Here’s the main problem: Ziggy, first introduced as a normal kid, becomes a stereotype or tool for not only Eisenberg’s own political views, but also for what he thinks a teenager acts like. In one instance Ziggy goes to an open-mic night full of ‘leftist teenagers’ – whatever that means – and is criticized for singing a song about his life and fears instead of using his platform to change the world. One can even see the artificial ways in which politics are presented in a coming-of-age film as a mechanism for Eisenberg to justify the relevance of his own film. And once again, basing the argument on the Sontag and Varda interview, that is the issue; when art needs to justify itself instead of simply existing on its own merits we get closer to propaganda, the aestheticization of politics. That may simply be boring but can even be dangerous, as for example in fascist propaganda films. All the conversation about politics and the state of things needs follow up. There’s no need for ‘starting a conversation’ to be the only goal.

So politics are clearly a problem here. In another scene Ziggy even says that he knows there are people suffering and hungry, but he sings songs so that they can forget about their hunger. There is no need to go further into the implications of such a line, but what I can do is point out how Eisenberg’s screenplay tells, or tries to tell, a story about the importance of meeting people halfway; politically this goes for Ziggy and Lila, and emotionally for Ziggy and his mom (Julianne Moore), but in both cases the so-called ‘halfway’ is already where they are, so the character motivations make even less sense. Of course Lila is openly more political than Ziggy; she is an activist, she cares about people. But the thing is that Ziggy comes from a liberal family, he also cares about people and he understands that people connect with him online because they are all lonely. He is never portrayed as a bad kid or having far-right political views; he is simply different from her. Is her activism the problem here? Is it Ziggy that should be doing more? But what is more in this scenario? His mom is a social worker who helps people get their lives back on track. But as she and Ziggy fight, she grows closer to a boy she is helping to get a job, to go to college – even taking him out for dinner. It’s compensation both for her difficulty in talking to her own son and for her need to help others; whether this is out of white guilt or a strong sense of empathy is something the film never bothers to fully develop.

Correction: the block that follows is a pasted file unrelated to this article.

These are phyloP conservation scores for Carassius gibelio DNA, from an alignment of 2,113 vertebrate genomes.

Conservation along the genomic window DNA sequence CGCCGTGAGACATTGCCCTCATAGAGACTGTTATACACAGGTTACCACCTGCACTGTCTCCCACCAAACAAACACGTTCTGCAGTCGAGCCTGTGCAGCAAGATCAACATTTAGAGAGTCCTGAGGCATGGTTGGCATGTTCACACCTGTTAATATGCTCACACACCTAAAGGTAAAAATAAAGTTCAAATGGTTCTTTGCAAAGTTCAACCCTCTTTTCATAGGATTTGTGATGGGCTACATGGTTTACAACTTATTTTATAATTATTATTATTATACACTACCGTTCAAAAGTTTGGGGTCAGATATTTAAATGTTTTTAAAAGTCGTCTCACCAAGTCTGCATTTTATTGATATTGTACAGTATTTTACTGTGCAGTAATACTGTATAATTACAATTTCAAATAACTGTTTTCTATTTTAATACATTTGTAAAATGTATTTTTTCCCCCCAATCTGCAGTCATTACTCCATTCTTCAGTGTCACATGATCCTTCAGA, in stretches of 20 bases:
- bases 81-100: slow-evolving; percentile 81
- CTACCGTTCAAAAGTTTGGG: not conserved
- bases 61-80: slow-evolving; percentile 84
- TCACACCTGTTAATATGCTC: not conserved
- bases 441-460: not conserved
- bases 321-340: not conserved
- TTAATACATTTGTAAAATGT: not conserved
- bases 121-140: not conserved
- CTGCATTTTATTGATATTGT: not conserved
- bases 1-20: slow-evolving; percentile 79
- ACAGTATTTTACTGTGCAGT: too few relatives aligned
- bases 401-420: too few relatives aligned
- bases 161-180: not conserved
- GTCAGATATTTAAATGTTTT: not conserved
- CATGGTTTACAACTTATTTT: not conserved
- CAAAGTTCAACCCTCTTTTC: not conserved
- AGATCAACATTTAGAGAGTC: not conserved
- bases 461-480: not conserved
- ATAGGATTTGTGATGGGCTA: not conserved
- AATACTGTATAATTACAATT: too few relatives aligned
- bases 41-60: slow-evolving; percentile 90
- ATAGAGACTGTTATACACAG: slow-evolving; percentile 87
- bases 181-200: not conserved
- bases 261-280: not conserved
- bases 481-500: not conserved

What it all boils down to is that Ziggy wants the girl of his dreams and his mom’s full attention, yet both women are busy saving the world, which for Eisenberg is nothing but endlessly talking about injustice and doing community service. The politics are messy, the characters poorly written. If I could say something – again inspired by Sontag and Varda – it is that being alive and trying to find any amount of pleasure possible in this chaotic world is not only enough but is the most political thing one can do. Cinema is first and foremost an art of empathy; and maybe, just maybe, we keep telling stories to remind us to care about each other. That is why a film should be able to stand on its own, something which When You Finish Saving the World fails to accomplish.

When You Finish Saving the World